No Increased Risk of Cancer With Biologics in Rheumatoid Arthritis
Use of biologic response modifiers for at least 24 weeks doesn't up overall, specific malignancy risk
TUESDAY, Sept. 4 (HealthDay News) -- For patients with rheumatoid arthritis (RA), the use of biologic response modifiers (BRMs) for at least six months is not associated with an increased risk of malignancy compared with placebo or other disease-modifying antirheumatic drugs (DMARDs), according to a study published in the Sept. 5 issue of the Journal of the American Medical Association.
Maria A. Lopez-Olivo, M.D., Ph.D., from the University of Texas MD Anderson Cancer Center in Houston, and colleagues examined the risk of malignancy in 29,423 patients with RA enrolled in 63 randomized controlled trials that compared the safety of any BRM with placebo and/or any traditional DMARD, with a minimum follow-up of 24 weeks.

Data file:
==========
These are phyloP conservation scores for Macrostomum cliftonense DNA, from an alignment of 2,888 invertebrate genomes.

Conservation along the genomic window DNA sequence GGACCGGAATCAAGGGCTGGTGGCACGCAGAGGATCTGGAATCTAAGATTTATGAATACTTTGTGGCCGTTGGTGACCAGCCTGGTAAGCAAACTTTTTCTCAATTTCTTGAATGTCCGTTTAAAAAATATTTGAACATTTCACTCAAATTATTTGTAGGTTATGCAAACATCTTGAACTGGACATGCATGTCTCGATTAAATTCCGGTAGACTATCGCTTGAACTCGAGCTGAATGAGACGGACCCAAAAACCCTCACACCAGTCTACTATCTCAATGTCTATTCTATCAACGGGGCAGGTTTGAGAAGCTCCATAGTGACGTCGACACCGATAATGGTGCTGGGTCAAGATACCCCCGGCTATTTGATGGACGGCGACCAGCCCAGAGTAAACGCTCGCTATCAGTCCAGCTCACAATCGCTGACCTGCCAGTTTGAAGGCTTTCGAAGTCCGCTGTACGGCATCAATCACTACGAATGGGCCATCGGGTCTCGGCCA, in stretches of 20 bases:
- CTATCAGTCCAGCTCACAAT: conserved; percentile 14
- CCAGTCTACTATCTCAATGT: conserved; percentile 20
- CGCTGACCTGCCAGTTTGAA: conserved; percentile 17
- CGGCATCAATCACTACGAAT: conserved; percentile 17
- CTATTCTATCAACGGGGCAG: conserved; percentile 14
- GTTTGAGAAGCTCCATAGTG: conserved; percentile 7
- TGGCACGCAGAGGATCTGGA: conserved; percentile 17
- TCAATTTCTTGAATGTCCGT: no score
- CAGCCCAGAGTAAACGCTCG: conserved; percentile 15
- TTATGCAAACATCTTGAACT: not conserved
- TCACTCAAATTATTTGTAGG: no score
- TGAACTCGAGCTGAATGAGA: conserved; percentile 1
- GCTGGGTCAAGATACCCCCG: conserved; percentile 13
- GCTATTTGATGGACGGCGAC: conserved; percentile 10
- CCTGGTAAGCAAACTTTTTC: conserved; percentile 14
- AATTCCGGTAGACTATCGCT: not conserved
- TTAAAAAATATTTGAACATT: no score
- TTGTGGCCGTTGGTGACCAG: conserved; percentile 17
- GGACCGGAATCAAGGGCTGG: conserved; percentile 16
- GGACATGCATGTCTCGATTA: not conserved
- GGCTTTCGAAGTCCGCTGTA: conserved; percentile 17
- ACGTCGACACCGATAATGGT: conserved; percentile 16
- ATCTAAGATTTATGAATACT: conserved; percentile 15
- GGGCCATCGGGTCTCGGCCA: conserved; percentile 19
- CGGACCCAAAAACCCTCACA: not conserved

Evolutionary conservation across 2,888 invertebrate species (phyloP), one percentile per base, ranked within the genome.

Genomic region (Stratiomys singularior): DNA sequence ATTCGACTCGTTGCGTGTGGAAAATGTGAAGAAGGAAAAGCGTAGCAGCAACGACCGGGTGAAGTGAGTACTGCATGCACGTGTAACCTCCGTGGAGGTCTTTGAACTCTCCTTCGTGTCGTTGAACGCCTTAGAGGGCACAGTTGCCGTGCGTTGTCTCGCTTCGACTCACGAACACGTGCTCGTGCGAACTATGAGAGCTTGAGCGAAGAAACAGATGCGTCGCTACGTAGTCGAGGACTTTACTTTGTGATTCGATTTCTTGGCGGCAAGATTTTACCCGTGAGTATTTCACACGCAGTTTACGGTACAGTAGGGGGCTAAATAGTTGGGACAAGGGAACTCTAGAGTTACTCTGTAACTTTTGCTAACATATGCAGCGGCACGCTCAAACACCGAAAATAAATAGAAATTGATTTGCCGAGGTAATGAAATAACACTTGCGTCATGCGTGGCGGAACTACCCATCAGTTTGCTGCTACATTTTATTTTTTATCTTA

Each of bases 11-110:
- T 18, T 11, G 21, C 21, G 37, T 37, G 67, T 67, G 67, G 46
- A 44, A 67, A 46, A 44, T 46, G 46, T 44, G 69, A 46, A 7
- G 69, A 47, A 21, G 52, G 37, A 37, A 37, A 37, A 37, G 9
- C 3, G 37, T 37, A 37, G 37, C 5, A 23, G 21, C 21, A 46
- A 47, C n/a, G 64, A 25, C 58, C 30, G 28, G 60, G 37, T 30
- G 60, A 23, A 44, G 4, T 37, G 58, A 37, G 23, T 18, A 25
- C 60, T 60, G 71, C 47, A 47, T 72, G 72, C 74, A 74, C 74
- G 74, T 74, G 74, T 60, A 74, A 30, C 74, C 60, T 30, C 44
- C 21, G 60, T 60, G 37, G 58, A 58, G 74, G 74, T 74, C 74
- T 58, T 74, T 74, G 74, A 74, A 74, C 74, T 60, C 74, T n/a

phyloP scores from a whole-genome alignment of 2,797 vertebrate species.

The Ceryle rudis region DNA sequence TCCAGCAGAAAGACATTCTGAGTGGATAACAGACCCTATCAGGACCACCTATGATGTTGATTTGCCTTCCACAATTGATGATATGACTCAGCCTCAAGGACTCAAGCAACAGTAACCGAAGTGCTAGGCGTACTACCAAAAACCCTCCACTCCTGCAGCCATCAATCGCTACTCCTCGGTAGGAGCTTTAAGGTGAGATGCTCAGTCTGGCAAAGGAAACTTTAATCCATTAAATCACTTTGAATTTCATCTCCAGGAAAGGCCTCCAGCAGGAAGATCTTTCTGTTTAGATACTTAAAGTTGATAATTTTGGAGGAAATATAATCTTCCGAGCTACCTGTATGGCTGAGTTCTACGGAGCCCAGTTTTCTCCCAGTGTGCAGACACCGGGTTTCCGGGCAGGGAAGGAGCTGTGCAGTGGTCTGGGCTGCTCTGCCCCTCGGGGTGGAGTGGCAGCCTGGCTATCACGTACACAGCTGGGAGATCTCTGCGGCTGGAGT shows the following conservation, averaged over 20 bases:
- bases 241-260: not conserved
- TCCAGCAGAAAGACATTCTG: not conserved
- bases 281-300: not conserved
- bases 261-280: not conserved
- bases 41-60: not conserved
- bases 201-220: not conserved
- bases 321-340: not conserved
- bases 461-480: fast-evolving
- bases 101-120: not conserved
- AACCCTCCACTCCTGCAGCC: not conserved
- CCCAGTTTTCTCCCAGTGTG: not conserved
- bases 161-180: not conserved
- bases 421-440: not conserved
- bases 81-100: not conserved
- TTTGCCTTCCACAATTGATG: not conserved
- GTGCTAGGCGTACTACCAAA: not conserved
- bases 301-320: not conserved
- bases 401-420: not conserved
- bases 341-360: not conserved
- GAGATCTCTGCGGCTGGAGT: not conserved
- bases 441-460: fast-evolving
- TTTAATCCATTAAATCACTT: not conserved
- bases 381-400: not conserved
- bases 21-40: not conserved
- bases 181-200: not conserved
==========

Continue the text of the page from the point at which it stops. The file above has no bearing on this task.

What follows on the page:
The researchers found that there was no statistically significant increased risk of developing malignancy. Two hundred eleven patients developed malignancy during the trial, mainly solid tumors (118) and skin cancers (48). A very low incidence rate for any malignancy during the first year of therapy was noted for BRM plus methotrexate (0.77 percent); BRM monotherapy (0.64 percent); and controls (0.66 percent). The odds were lower for anakinra plus methotrexate versus methotrexate alone (Peto odds ratio, 0.11). There was no significant risk for specific cancer sites, although for patients receiving tumor necrosis factor inhibitors versus controls, the Peto odds ratio for lymphoma was 2.1 (95 percent confidence interval, 0.55 to 8.4).
"Overall, our findings do not support an increased risk of malignancy for patients with RA receiving BRMs in randomized controlled trials of at least 24 weeks' duration," the authors write.